For Immediate Release


Ellen Grady, (607) 279-8303,, Mary Anne Grady Flores, (607) 280-8797,, Jessica Stewart: (207) 266-0919,, Paul Magno, (202) 321-6650, Willa Bickham, Brendan Walsh, (410) 233-0488,, Max Obuszewski, (410) 323-1607,   

Ithaca Catholic Workers

50 Years After Catonsville, Kings Bay Plowshares 7

"Resistance needed to end empire" — interviews available.


WASHINGTON - On May 17, 1968, anti-Vietnam War activist Catholics, calling themselves the Catonsville Nine  entered a draft board in Catonsville, Maryland. The nine took hundreds of draft files, brought them to  the parking lot, poured home-made napalm over the files (an incendiary used extensively by the  U.S. military in Vietnam), and set them on fire. Approximately 300 similar actions followed across  the country until the draft ended in 1973. See website with commemorative events  -- -- and recent pieces in the Los Angeles Times and the Baltimore Sun. See trailer  of film about the Catonsville Nine and approximately 300 other nation wide draft actions: "Hit and Stay." 

The Catonsville Nine included Daniel Berrigan and Philip Berrigan, both deceased. The widow of Philip,  Elizabeth McAlister, has been in prison since April 5th, as one of the Kings Bay Plowshares 7 -- see "Seven Catholic plowshares activists entered Kings Bay Naval Submarine  Base in St. Mary’s, Georgia at dusk on April 4th, 2018. They went to make real the prophet Isaiah’s  command to 'beat swords into plowshares.'      

"The seven, Carmen Trotta, Patrick O'Neill, Martha Hennessy, Liz McAlister, Clare Grady, Fr. Steve  Kelly, and Mark Colville, all Catholic Workers, chose to act on the 50th anniversary of the assassination  of the Rev. Dr. Martin Luther King, Jr., to highlight what King called the 'triplet evils of militarism, racism  and materialism.' Carrying hammers and baby bottles of their own blood, the seven attempted to expose  and convert the omnicidal weapons of mass destruction. They hoped to call attention to the ways in  which Trident nuclear subs and nuclear weapons kill every day, by their mere existence and the cost  of their maintenance."     

"Kings Bay Naval base opened in 1979 as the Navy’s Atlantic Ocean Trident port.  It is the largest  nuclear submarine base in the world, housing 6 US Tridents, 2 smaller nuclear subs and rents space to  British Tridents."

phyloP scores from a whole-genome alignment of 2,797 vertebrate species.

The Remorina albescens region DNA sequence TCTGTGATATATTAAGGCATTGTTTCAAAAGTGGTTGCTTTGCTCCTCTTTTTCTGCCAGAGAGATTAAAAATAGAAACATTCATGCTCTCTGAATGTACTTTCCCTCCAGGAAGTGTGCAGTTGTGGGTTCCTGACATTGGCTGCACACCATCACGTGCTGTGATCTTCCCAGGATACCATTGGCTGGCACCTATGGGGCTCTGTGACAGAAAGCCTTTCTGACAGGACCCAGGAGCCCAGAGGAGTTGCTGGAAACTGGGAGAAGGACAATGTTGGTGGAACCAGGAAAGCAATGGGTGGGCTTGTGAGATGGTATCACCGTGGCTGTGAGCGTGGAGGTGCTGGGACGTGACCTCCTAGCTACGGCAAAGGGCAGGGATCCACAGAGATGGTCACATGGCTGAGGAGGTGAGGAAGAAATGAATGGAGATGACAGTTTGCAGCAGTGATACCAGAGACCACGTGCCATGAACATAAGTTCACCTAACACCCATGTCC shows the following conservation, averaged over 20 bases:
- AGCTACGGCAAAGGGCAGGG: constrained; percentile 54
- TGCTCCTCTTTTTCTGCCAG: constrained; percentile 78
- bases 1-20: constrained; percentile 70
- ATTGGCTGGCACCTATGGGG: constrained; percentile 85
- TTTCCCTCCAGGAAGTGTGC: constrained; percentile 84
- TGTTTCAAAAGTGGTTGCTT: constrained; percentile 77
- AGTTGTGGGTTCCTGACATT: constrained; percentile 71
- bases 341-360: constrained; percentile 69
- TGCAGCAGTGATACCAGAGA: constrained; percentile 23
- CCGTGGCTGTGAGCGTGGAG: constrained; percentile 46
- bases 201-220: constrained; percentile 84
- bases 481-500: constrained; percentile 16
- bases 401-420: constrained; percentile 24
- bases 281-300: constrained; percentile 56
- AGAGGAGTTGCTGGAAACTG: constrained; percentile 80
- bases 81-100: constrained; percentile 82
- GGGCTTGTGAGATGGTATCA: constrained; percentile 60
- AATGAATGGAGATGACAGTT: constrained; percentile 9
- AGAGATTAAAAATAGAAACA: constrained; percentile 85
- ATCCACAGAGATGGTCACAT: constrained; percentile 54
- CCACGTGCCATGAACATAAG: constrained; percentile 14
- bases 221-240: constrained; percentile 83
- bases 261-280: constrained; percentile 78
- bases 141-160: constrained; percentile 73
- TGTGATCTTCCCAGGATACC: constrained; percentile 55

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Clare Grady, one of the Kings Bay Plowshares 7 currently imprisoned, is a member of  the Ithaca Catholic Worker with her sisters, Teresa, Ellen, and Mary Anne, in N.Y.  Their  father, John Peter Grady, was apart of the Camden 28, a group of Catholic left anti-Vietnam War  activists acquitted after executing a raid on a Camden, New Jersey draft board. Ellen spoke  at the opening event commemorating the Catonsville Nine's action earlier this month in Maryland.       

She said today: "Clare is the mother of two daughters. Her husband Paul works with the local  community kitchen. She and the other activists are facing four Federal charges, including most  dangerously, conspiracy. They've been in jail for six weeks with no bail and they've been all been  separated now. Their next hearing is Thursday, May 17th." See piece on the action in the  National Catholic Reporter.       Clare Grady wrote from jail, "The Trident and all nuclear weapons are the cocked gun held to  the head of the planet. These omnicidal weapons embody all 3 of the triplets Dr. King spoke of,  seeking global dominance for resources. This always has a racial dimension effecting people of  color. Black, Brown, Indigenous Peoples are always on the receiving end of deadly force as empire  seeks to maintain its global dominance."  

"We must encourage each other to be the resistance needed to end empire. The U.S. government is  gearing up to spend over a trillions of dollars on more nuclear weapons." said her sister, Mary Anne.      "And the U.S. government's ongoing airwars, like lethal and illegal use of MQ9 Reaper drones  over Afghanistan and elsewhere is another continual killing many are blind to." See the the  The Bureau of Investigative Journalism's page on drone warfare.  

In Baltimore: Bickham and Walsh run the Viva House in Baltimore, which they founded shortly before the Catonsville Nine action and provided support for the that action 50 years ago. See piece in America magazine  Max Obuszewski is with the Baltimore Nonviolence Center, which has been involved in the Catonsville Nine commemberations and organizing recent protests at the headquarters of the National Security Agency nearby.


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